In order to substantiate this proposition, the learned counsel pointed out that, although, PSI Nigade, Panch Dinesh and Police Inspectors Vatkar and Surya (PWs.1,2,3 and 8 respectively) all deposed about accused having been apprised of their right to be searched in presence of a Gazetted Officer or Magistrate, contemporary documents i.e. complaint Exhibit 64 and panchanama of the occurrence Exhibit 68 indicate that accused were apprised only of their right to be searched in presence of a Gazetted Officer. The depositions incorporating the intimation regarding the right of being searched in presence of "a Magistrate" therefore, will have to be ignored as unreliable improvement.

The prosecution witnesses Nos.1,2,3 and 8 i.e. PSI Nigade, Panch Dinesh, PI Vatkar and PI Surya all are the witnesses to the incident of search and seizure after laying a trap at Bhandup. As rightly pointed out by learned Advocate Shri. Chari, S/Shri. Nigade, Hatkar and Dinesh, although deposed in their Chief examination that three accused were apprised of their right and also option to be searched in presence of either "a Gazetted Officer" or "a Magistrate", were forced to admit during the course of their cross-examination that contemporary documents i.e. panchanama and complaint of Shri. Nigade, do not refer to the appraisal regarding second choice i.e. to be searched in presence of the Magistrate. The learned counsel Shri. Chari was, therefore, justified in submitting that this being an improvement must be ignored and it should be held that, on the spot, three accused were informed only regarding their choice of being taken before a Gazetted Officer for their personal searches.

Shri. Chari, placed reliance on the judgment of a Division Bench of this Court reported at 2000(3) Mh.L.J. 188 (Sadruddin Mohd. Hussein Vs. DCB CIDC Narcotic Cell Bombay) and especially contents in para no.6 of the same. In this matter, Narcotic Cell had received information regarding a Tanzanian national transacting in the Narcotics at Ballard Peer. On apprehension, accused Sadruddin Mohd. Hussain was informed that he was suspected to be in possession of narcotic drugs on the basis of information received. Although oral evidence claimed that accused was informed whether he desired to be searched in presence of "a Gazetted Officer or a Magistrate," recovery panchanama indicated that accused was only asked, whether he wanted to be searched by any Special Executive Magistrate or any Magistrate. PI Ali Mulla Khan admitted during his cross examination that the appellant was apprised of his right to be searched in presence of a Gazetted Officer, was not reflected in the panchanama. On these facts, relying upon the observations of the Honourable Supreme Court in Baldevsingh's case (1999 SCC (Cri.) 1980), the Division Bench observed;

".....it has not been mentioned that appellant was apprised of his right to be searched before a Gazetted Officer and the public punch of recovery Mr.Vijay Rao is also silent on the appellant being informed whether he wanted his search to be taken in presence of a Gazetted Officer or a Magistrate. In our view, it would be unsafe to accept the substantive evidence of PW Ali Mulla Khan (PW 3) to the effect that he had asked the appellant whether he wanted to be searched not only before a Magistrate but also before a Gazetted Officer."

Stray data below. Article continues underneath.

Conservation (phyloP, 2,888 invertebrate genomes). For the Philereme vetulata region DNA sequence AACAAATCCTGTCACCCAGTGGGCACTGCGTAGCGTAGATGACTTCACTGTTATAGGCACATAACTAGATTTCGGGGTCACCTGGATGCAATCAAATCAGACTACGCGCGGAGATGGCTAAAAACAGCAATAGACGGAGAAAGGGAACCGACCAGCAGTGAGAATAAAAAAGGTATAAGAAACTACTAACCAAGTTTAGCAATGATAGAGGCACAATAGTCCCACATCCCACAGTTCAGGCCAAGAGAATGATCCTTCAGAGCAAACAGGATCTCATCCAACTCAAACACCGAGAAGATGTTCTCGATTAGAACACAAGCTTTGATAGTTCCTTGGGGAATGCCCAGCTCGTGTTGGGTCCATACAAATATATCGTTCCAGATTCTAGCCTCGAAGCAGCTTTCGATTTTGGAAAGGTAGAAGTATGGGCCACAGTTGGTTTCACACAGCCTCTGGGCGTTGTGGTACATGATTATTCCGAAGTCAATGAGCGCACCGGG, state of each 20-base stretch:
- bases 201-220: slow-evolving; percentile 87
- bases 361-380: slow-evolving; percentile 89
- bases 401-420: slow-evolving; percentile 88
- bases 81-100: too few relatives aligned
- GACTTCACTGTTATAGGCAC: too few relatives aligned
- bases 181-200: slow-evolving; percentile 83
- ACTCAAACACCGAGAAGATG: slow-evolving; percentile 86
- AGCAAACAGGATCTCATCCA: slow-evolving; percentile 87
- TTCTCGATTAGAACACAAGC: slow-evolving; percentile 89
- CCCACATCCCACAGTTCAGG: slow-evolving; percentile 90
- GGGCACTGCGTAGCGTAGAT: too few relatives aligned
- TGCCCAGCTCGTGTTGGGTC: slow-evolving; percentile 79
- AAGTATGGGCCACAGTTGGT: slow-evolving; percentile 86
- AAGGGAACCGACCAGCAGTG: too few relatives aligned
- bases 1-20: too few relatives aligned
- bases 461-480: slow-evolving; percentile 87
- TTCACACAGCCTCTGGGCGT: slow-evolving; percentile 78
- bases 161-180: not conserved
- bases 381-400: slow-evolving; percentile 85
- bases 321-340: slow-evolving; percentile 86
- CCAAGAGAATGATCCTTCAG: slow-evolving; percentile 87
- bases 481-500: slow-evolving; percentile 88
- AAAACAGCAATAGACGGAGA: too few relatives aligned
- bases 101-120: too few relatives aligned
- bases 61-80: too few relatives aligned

It was held by relying upon the decision of Constitution Bench in Baldevsingh's case that Section 50(1) gives a duel right to the accused, namely of his being informed whether he wanted to be searched before a Gazetted Officer or a Magistrate and as it was not proved beyond reasonable doubt, that the appellant was apprised of his right to be searched before a Gazetted Officer, there is non compliance of Section 50(1) of the Act of 1985. Needless to say that the appeal was allowed and conviction and sentence was set aside.

In 1998(I) L.J.405 (Mohanlal Vs. State) similar point was considered since accused were asked whether they wanted to be searched by a Gazetted Officer. The appraisal that accused had an option to be searched in presence of a Gazetted Officer and further intimation that raiding party contained couple of Gazetted Officers was, in the opinion of the Division Bench, hardly a compliance with the provisions of Section 50 of the Act of 1985.

In this matter, argument of learned APP that, since the prosecution had established about the accused being made aware of their right of being searched before a Gazetted Officer and accused having declined to be searched before a Gazetted Officer, there was substantial compliance of Section 50 because, said section did not confer an absolute choice between a Gazetted Officer or a Magistrate, was also rejected.

In the facts and circumstances of the case at hand, when the contemporary documents do not contain a recital that accused Nos.1 to 3 were apprised of their duel choice to be searched in presence of either a Gazetted Officer or a Magistrate, the improved version of all four witnesses to the incident will have to be discarded and consequently, it must be said that the prosecution has not established strict compliance of Section 50(1) of the Act 1985, so far as the incident of interception at Bhandup on the night between i.e. 6th and 7th January, 1994 is concerned.